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PowerTip of the Day

Replacing NTFS Permissions with SDDL Information

All PowerShell versions

With Get-Acl, you can output the security information from files and folders as plain text in SDDL format (Security Descriptor Definition Language):

$FolderToRead = 'C:\folder1'

$securityDescriptor = Get-Acl -Path $FolderToRead
$securityDescriptor.GetSecurityDescriptorSddlForm('All') 

You could pipe the SDDL to the clipboard, and then paste it into another script:

$FolderToRead = 'C:\folder1'

$securityDescriptor = Get-Acl -Path $FolderToRead
$securityDescriptor.GetSecurityDescriptorSddlForm('All') | clip.exe 

Add the SDDL to a script like this, for example (note that SDDL is always one line. So do not add line breaks):

$sddl = 'O:S-1-5-21-2649034417-1209187175-3910605729-1000G:S-1-5-21-2649034417-1209187175-3910605729-513D:(A;ID;FA;;;BA)(A;OICIIOID;GA;;;BA)(A;ID;FA;;;SY)(A;OICIIOID;GA;;;SY)(A;OICIID;0x1200a9;;;BU)(A;ID;0x1301bf;;;AU)(A;OICIIOID;SDGXGWGR;;;AU)'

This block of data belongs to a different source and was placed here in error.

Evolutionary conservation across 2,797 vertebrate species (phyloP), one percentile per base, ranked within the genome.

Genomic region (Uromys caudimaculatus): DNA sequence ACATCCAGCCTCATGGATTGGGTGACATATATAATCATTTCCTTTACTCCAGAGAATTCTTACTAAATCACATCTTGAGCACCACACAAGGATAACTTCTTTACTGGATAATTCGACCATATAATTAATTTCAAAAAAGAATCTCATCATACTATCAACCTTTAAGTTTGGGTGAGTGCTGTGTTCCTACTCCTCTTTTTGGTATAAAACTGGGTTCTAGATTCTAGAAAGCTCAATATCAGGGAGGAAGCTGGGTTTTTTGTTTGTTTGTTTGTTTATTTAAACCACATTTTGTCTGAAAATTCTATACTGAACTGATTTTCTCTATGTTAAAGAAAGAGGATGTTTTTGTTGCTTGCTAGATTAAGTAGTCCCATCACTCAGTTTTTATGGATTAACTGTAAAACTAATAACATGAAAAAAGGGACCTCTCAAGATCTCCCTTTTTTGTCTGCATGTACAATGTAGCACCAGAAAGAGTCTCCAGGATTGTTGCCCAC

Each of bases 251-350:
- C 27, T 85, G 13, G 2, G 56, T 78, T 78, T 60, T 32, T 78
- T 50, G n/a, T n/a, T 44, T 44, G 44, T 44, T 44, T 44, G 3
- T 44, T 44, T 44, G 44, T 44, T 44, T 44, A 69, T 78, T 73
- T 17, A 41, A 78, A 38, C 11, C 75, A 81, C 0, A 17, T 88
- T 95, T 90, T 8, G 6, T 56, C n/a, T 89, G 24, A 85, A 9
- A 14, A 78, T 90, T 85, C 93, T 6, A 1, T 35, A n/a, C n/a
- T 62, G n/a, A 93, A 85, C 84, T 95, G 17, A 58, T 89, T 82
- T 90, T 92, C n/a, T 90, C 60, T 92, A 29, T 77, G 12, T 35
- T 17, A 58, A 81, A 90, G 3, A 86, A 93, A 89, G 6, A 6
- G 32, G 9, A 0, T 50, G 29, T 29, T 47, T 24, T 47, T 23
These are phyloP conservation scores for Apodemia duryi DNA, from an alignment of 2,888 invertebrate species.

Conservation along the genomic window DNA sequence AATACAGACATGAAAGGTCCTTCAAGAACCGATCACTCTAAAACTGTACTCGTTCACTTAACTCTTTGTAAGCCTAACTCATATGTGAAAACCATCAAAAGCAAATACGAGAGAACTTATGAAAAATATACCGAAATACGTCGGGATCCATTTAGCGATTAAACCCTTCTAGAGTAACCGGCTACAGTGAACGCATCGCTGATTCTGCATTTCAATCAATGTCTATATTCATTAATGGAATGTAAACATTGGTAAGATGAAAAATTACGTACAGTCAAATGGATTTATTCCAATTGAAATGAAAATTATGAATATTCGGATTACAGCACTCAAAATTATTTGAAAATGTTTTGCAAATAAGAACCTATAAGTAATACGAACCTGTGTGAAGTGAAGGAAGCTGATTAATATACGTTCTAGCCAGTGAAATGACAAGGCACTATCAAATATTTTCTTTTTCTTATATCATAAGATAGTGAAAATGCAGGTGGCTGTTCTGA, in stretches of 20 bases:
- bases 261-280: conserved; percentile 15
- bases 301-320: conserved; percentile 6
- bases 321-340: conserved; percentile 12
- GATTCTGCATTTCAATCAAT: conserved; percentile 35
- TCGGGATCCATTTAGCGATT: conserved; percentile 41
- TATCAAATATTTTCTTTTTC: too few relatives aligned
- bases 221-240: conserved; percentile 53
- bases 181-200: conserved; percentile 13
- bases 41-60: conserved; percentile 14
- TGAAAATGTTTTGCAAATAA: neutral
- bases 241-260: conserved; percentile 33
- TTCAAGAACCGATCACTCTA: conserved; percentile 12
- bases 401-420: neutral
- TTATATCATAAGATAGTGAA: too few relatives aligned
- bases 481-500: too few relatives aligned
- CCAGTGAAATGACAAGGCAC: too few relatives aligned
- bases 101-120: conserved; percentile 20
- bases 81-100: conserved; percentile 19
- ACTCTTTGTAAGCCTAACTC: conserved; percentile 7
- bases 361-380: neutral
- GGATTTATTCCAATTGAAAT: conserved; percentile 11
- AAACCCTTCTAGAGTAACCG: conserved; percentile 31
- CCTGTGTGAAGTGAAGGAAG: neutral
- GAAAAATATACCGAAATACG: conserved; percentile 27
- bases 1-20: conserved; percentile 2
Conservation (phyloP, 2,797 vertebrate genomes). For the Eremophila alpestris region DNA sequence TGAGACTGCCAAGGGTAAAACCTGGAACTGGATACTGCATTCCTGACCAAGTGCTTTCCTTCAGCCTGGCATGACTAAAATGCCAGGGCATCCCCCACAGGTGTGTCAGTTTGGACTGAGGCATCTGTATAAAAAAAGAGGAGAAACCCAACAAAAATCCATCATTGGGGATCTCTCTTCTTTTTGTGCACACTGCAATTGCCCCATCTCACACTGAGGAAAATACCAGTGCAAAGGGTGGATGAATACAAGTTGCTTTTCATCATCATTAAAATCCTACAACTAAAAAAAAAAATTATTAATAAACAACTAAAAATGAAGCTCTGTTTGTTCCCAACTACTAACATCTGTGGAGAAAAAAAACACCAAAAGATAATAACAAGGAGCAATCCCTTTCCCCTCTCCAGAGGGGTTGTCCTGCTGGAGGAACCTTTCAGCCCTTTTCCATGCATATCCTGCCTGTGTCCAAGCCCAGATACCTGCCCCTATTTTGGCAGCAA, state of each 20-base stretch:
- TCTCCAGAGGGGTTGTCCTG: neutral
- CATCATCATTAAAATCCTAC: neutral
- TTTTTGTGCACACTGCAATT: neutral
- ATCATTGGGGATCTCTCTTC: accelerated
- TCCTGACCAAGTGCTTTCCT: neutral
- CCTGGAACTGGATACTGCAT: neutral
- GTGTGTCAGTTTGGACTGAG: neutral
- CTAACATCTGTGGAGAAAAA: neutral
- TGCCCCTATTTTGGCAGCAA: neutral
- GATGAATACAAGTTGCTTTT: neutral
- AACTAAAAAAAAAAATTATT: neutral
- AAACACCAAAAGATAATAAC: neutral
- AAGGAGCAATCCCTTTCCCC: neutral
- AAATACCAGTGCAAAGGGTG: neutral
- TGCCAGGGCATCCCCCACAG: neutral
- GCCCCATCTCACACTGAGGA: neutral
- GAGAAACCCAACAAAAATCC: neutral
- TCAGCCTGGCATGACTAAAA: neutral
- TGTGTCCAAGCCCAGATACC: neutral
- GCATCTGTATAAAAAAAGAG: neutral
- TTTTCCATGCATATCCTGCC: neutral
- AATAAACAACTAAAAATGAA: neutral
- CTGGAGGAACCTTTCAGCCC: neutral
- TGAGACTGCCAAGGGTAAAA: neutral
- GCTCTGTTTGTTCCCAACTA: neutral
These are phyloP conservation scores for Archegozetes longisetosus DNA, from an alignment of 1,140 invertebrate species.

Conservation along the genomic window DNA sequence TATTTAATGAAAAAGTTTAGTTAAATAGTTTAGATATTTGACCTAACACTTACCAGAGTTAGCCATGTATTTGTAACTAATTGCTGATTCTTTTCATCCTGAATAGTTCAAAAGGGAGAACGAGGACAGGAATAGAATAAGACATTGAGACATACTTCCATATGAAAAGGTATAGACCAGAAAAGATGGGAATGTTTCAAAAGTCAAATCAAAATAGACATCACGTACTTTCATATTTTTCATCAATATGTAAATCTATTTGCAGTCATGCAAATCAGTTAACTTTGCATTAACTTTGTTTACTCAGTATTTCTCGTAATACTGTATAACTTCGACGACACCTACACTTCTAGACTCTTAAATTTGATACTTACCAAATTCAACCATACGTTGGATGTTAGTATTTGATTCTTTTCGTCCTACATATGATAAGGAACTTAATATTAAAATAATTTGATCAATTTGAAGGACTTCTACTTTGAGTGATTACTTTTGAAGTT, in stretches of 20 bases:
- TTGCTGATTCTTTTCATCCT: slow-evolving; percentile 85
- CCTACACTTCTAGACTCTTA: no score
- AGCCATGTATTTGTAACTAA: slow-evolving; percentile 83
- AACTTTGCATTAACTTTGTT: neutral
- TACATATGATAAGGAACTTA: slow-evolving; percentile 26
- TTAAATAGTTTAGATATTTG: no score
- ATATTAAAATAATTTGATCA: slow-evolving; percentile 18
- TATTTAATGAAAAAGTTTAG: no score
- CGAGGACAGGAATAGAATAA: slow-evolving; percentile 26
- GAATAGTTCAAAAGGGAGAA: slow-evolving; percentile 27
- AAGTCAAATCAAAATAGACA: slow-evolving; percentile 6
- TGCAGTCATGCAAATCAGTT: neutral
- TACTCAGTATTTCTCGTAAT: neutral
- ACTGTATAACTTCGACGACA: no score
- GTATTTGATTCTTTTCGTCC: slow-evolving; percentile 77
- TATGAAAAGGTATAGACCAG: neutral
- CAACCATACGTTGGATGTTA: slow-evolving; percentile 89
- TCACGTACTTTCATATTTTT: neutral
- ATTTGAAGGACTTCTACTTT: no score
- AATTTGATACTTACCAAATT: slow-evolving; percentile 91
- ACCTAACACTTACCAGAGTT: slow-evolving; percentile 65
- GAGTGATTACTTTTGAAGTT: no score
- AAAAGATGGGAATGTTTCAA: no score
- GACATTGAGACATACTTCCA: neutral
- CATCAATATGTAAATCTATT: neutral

$FolderToConfigure = 'C:\folder2'

$securityDescriptor = Get-Acl -Path $FolderToConfigure
$securityDescriptor.SetSecurityDescriptorSddlForm($sddl)
Set-Acl -Path $FolderToConfigure -AclObject $securityDescriptor 

By inserting SDDL into a script, you no longer need the template folder that you used to generate the SDDL. You can now apply the security information to other file system objects, set basic NTFS permissions, or change the SDDL before you apply it.

To provide you with some inspiration, in a domain migration scenario, you could, for example, create a translation table that translates old SIDs with new SIDs. Then, replace the old SIDs in the SDDL with the new SIDs, and clone the recorded security information to objects in a new (or test) domain.

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